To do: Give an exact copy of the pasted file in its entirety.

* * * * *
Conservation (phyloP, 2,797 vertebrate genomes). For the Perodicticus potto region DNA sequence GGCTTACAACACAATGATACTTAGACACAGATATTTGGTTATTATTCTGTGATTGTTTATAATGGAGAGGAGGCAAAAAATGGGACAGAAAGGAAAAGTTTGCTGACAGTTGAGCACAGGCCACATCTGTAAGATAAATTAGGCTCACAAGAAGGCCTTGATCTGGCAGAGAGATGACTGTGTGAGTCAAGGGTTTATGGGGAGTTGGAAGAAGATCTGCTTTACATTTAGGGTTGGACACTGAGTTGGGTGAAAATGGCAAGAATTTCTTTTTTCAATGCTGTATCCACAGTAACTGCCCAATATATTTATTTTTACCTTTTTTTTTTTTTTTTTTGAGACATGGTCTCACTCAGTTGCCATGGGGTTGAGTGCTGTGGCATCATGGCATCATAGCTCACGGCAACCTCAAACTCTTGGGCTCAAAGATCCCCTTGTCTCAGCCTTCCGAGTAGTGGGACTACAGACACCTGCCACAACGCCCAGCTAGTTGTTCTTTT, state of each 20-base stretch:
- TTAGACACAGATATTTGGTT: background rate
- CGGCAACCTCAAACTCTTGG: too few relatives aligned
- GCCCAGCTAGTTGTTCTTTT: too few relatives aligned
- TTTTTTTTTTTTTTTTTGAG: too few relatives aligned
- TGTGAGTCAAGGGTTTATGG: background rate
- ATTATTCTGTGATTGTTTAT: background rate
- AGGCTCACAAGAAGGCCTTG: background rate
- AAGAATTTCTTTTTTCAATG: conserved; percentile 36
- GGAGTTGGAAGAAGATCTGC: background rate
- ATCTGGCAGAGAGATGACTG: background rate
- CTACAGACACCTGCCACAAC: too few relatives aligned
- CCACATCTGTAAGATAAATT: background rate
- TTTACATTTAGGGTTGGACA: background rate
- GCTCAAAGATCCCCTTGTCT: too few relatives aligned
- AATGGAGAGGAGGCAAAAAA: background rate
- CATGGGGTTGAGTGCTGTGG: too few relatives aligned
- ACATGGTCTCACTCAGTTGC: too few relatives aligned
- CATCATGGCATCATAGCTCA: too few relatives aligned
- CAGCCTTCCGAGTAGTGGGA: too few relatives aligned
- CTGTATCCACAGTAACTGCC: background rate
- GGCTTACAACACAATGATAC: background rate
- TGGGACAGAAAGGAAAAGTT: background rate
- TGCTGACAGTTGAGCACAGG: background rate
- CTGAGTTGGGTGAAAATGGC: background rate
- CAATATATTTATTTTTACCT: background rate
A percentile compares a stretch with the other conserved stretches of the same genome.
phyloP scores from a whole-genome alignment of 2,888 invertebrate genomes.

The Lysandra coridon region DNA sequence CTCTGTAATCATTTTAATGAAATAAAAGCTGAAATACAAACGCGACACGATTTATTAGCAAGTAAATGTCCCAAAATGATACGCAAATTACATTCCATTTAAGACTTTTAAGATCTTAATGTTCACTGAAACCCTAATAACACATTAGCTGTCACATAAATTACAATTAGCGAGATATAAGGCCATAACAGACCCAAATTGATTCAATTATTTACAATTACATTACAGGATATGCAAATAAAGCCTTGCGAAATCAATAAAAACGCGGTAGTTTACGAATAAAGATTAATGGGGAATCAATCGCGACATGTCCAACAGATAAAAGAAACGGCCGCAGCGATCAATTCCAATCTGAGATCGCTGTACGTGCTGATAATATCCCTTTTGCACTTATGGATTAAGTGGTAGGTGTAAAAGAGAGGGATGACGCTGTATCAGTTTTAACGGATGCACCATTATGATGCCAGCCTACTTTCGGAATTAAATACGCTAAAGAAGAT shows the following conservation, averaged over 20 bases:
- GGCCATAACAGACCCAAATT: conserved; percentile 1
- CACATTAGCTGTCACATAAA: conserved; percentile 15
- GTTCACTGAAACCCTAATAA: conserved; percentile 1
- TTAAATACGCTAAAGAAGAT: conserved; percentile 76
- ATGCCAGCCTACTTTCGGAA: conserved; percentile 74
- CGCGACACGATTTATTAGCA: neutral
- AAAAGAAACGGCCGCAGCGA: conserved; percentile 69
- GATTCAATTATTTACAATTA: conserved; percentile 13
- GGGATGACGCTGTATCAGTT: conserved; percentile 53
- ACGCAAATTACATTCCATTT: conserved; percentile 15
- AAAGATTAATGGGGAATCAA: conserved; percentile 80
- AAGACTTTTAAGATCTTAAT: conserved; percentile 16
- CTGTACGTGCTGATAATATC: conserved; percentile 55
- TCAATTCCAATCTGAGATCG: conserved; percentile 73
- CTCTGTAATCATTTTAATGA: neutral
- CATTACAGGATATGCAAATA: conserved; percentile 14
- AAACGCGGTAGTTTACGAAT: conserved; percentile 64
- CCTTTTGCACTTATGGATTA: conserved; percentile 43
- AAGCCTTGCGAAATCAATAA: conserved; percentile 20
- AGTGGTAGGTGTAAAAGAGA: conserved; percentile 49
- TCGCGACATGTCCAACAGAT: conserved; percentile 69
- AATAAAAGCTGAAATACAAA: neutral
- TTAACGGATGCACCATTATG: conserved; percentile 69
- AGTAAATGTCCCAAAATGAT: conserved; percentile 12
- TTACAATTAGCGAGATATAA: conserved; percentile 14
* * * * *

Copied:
Conservation (phyloP, 2,797 vertebrate genomes). For the Perodicticus potto region DNA sequence GGCTTACAACACAATGATACTTAGACACAGATATTTGGTTATTATTCTGTGATTGTTTATAATGGAGAGGAGGCAAAAAATGGGACAGAAAGGAAAAGTTTGCTGACAGTTGAGCACAGGCCACATCTGTAAGATAAATTAGGCTCACAAGAAGGCCTTGATCTGGCAGAGAGATGACTGTGTGAGTCAAGGGTTTATGGGGAGTTGGAAGAAGATCTGCTTTACATTTAGGGTTGGACACTGAGTTGGGTGAAAATGGCAAGAATTTCTTTTTTCAATGCTGTATCCACAGTAACTGCCCAATATATTTATTTTTACCTTTTTTTTTTTTTTTTTTGAGACATGGTCTCACTCAGTTGCCATGGGGTTGAGTGCTGTGGCATCATGGCATCATAGCTCACGGCAACCTCAAACTCTTGGGCTCAAAGATCCCCTTGTCTCAGCCTTCCGAGTAGTGGGACTACAGACACCTGCCACAACGCCCAGCTAGTTGTTCTTTT, state of each 20-base stretch:
- TTAGACACAGATATTTGGTT: background rate
- CGGCAACCTCAAACTCTTGG: too few relatives aligned
- GCCCAGCTAGTTGTTCTTTT: too few relatives aligned
- TTTTTTTTTTTTTTTTTGAG: too few relatives aligned
- TGTGAGTCAAGGGTTTATGG: background rate
- ATTATTCTGTGATTGTTTAT: background rate
- AGGCTCACAAGAAGGCCTTG: background rate
- AAGAATTTCTTTTTTCAATG: conserved; percentile 36
- GGAGTTGGAAGAAGATCTGC: background rate
- ATCTGGCAGAGAGATGACTG: background rate
- CTACAGACACCTGCCACAAC: too few relatives aligned
- CCACATCTGTAAGATAAATT: background rate
- TTTACATTTAGGGTTGGACA: background rate
- GCTCAAAGATCCCCTTGTCT: too few relatives aligned
- AATGGAGAGGAGGCAAAAAA: background rate
- CATGGGGTTGAGTGCTGTGG: too few relatives aligned
- ACATGGTCTCACTCAGTTGC: too few relatives aligned
- CATCATGGCATCATAGCTCA: too few relatives aligned
- CAGCCTTCCGAGTAGTGGGA: too few relatives aligned
- CTGTATCCACAGTAACTGCC: background rate
- GGCTTACAACACAATGATAC: background rate
- TGGGACAGAAAGGAAAAGTT: background rate
- TGCTGACAGTTGAGCACAGG: background rate
- CTGAGTTGGGTGAAAATGGC: background rate
- CAATATATTTATTTTTACCT: background rate
A percentile compares a stretch with the other conserved stretches of the same genome.
phyloP scores from a whole-genome alignment of 2,888 invertebrate genomes.

The Lysandra coridon region DNA sequence CTCTGTAATCATTTTAATGAAATAAAAGCTGAAATACAAACGCGACACGATTTATTAGCAAGTAAATGTCCCAAAATGATACGCAAATTACATTCCATTTAAGACTTTTAAGATCTTAATGTTCACTGAAACCCTAATAACACATTAGCTGTCACATAAATTACAATTAGCGAGATATAAGGCCATAACAGACCCAAATTGATTCAATTATTTACAATTACATTACAGGATATGCAAATAAAGCCTTGCGAAATCAATAAAAACGCGGTAGTTTACGAATAAAGATTAATGGGGAATCAATCGCGACATGTCCAACAGATAAAAGAAACGGCCGCAGCGATCAATTCCAATCTGAGATCGCTGTACGTGCTGATAATATCCCTTTTGCACTTATGGATTAAGTGGTAGGTGTAAAAGAGAGGGATGACGCTGTATCAGTTTTAACGGATGCACCATTATGATGCCAGCCTACTTTCGGAATTAAATACGCTAAAGAAGAT shows the following conservation, averaged over 20 bases:
- GGCCATAACAGACCCAAATT: conserved; percentile 1
- CACATTAGCTGTCACATAAA: conserved; percentile 15
- GTTCACTGAAACCCTAATAA: conserved; percentile 1
- TTAAATACGCTAAAGAAGAT: conserved; percentile 76
- ATGCCAGCCTACTTTCGGAA: conserved; percentile 74
- CGCGACACGATTTATTAGCA: neutral
- AAAAGAAACGGCCGCAGCGA: conserved; percentile 69
- GATTCAATTATTTACAATTA: conserved; percentile 13
- GGGATGACGCTGTATCAGTT: conserved; percentile 53
- ACGCAAATTACATTCCATTT: conserved; percentile 15
- AAAGATTAATGGGGAATCAA: conserved; percentile 80
- AAGACTTTTAAGATCTTAAT: conserved; percentile 16
- CTGTACGTGCTGATAATATC: conserved; percentile 55
- TCAATTCCAATCTGAGATCG: conserved; percentile 73
- CTCTGTAATCATTTTAATGA: neutral
- CATTACAGGATATGCAAATA: conserved; percentile 14
- AAACGCGGTAGTTTACGAAT: conserved; percentile 64
- CCTTTTGCACTTATGGATTA: conserved; percentile 43
- AAGCCTTGCGAAATCAATAA: conserved; percentile 20
- AGTGGTAGGTGTAAAAGAGA: conserved; percentile 49
- TCGCGACATGTCCAACAGAT: conserved; percentile 69
- AATAAAAGCTGAAATACAAA: neutral
- TTAACGGATGCACCATTATG: conserved; percentile 69
- AGTAAATGTCCCAAAATGAT: conserved; percentile 12
- TTACAATTAGCGAGATATAA: conserved; percentile 14